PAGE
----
Nepal Youth Foundation (NYF)

The Nepal Youth Foundation (NYF; formerly the Nepalese Youth Opportunity Foundation, NYOF) is devoted to bringing hope to the most destitute children in the beautiful but impoverished Himalayan country of Nepal. With a personal touch, we provide these children with what should be every child's birthright - education, housing, medical care, and loving support. Empowered to reach their potential, these children blossom, enriching the world we all share.
Feb 22, 2012


Jamuna at arrival in Nepalgunj NRH
Jamuna at arrival in Nepalgunj NRH


A case study: Jamuna Budha Magar

Jamuna Budha Magar is almost 12 years old.  Her family lives in the far west part of Nepal in the Rukum district.  She is one of eight children ranging in ages from seven to 14.  Her parents lack formal education and are illiterate. Jamuna, herself, never learned to read or write, and, now, due to serious and unaddressed ailments she cannot speak.  Recently, she lost her sight as a result of a severe E.coli infection.  When Jamuna arrived at the Baluatar Nutritional Rehabilitation Home (NRH) in Kathmandu, her length was 107 cm (3.5 ft) and weight, 9 kg (19.8 lbs).  According to World Health Organization guidelines, this is a score of minus-4 on a weight to height ratio (a comparative scale which normally goes only to minus-3:

Under other circumstances, it is very probable that Jamuna would be dead by the time you read this.

After Jamuna’s admission, NRH nutritionists designed a diet plan to address her nutritional deficiencies. She was fed milk, rice pudding and other foods which her system could assimilate. From the first week, she began to gain weight at a steady rate of almost 1 kg (2.2 lbs) per week. In the initial 29 days of her stay in the NRH, Jamuna has gained 4.4 kg (9.7 lbs). Now, her total body weight is 13.4 kg (29.5 lbs). Despite losing her vision, Jamuna has begun responding and, although she cannot speak, according to the staff at the NRH, she smiles when she is happy. Recently, she was taken for a consultation with the doctors at Tribhuvan University Teaching Hospital. Their recommendation is that Jamuna gain optimum weight before she undergoes surgery to deal with ailments contracted due to severe ongoing malnutrition, including hydrocephalus.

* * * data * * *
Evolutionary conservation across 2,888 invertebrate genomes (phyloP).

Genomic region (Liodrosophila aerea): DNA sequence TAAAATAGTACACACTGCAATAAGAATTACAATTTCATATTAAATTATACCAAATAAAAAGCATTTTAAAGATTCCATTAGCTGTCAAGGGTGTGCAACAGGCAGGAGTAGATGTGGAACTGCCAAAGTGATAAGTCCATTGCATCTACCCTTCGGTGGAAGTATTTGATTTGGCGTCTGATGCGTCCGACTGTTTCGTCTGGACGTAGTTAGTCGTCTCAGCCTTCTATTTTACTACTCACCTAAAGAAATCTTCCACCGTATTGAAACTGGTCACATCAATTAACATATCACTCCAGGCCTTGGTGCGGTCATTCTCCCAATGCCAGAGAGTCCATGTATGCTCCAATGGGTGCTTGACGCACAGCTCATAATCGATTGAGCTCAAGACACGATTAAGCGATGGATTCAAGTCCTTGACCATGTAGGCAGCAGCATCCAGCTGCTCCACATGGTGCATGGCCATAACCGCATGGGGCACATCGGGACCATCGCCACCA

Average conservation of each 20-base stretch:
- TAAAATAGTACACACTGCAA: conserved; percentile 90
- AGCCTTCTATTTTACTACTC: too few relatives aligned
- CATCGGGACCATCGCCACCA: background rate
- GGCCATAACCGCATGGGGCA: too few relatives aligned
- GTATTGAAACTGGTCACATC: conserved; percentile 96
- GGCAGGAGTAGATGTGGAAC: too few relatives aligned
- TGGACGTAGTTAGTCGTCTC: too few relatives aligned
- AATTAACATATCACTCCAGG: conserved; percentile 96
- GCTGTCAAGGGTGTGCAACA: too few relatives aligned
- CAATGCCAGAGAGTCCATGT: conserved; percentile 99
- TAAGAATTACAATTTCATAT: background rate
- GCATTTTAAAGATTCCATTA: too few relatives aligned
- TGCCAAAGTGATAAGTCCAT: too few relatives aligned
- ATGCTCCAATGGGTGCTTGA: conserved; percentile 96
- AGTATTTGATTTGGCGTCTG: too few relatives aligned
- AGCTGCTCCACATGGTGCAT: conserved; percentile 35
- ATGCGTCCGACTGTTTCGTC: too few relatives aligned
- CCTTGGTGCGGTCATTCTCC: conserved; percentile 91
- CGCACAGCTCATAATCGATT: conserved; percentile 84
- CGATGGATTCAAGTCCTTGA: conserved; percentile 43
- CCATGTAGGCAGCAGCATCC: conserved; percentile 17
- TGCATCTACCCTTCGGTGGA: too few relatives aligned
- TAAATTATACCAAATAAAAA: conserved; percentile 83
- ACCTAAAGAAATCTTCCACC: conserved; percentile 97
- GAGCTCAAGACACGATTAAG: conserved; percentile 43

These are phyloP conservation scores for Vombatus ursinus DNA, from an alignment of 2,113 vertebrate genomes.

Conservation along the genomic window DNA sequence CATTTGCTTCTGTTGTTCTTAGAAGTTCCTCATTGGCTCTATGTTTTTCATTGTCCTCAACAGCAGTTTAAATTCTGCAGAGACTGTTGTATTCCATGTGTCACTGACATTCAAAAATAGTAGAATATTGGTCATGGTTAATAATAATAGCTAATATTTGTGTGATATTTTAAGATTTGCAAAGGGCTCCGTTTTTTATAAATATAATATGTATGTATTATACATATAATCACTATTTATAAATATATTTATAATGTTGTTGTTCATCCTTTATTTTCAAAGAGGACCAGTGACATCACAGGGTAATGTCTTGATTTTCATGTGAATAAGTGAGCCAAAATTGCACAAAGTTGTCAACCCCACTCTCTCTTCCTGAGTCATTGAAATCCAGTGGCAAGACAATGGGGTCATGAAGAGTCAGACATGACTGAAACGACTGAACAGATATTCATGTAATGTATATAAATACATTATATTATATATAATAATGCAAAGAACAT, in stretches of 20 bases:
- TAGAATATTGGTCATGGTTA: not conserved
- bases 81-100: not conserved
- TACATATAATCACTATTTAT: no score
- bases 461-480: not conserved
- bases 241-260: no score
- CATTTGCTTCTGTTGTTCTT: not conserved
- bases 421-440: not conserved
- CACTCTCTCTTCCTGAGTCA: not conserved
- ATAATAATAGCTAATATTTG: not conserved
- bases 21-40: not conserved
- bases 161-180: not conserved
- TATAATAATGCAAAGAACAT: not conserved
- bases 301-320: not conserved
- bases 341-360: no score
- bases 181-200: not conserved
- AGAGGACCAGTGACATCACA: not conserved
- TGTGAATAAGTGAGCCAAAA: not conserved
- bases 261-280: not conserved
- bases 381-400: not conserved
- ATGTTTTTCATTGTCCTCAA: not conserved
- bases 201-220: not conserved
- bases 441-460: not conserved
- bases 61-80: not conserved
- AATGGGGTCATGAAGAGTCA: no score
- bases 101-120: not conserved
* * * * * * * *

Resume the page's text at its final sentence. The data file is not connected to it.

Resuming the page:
We continue to be deeply grateful for your support of the NRH program and, especially, when we can save a child on the very brink of death as Jamuna was. Please give as generously as you can, so that we can continue to help kids in Nepal grow up to live as fully as possible.

Jamuna after 10 days of NRH Nutritional Care
Jamuna after 10 days of NRH Nutritional Care
Jamuna after 29 days of NRH Nutritional Care
Jamuna after 29 days of NRH Nutritional Care
Dec 22, 2011

New Life Center Update

Children infected or affected by HIV
Children infected or affected by HIV

Bishnu Raidash -- One Child's Story

When HIV-infected 19-month-old Bishnu Raidash was admitted to the Nepal Youth Foundation's New Life Center (MSPN) in Kathmandu this year, he weighed 11 pounds (5kg), less than half of the normal North American child's weight at that age.

Bishnu was born in Lumbini, a town close to the Indian border which is considered to be the birthplace of Siddartha Gautama, founder of the Buddhist tradition. Unlike the Buddha, who was born to royalty, Bishnu was the youngest child born to an impoverished family with six other children.  When Bishnu was three months old, his mother, Kislabati, became ill with fever and diarrhea. Finally seeking treatment at the regional hospital, Kislabati was diagnosed as HIV positive. Doctors advised her to stop breast feeding Bishnu. However, it was too late, and the baby had contracted the illness from her.

Kislabati died within the year, leaving her HIV-infected husband, Manodhar, to raise the children, two of whom were also HIV positive -- Bishnu and his 6-year-old brother.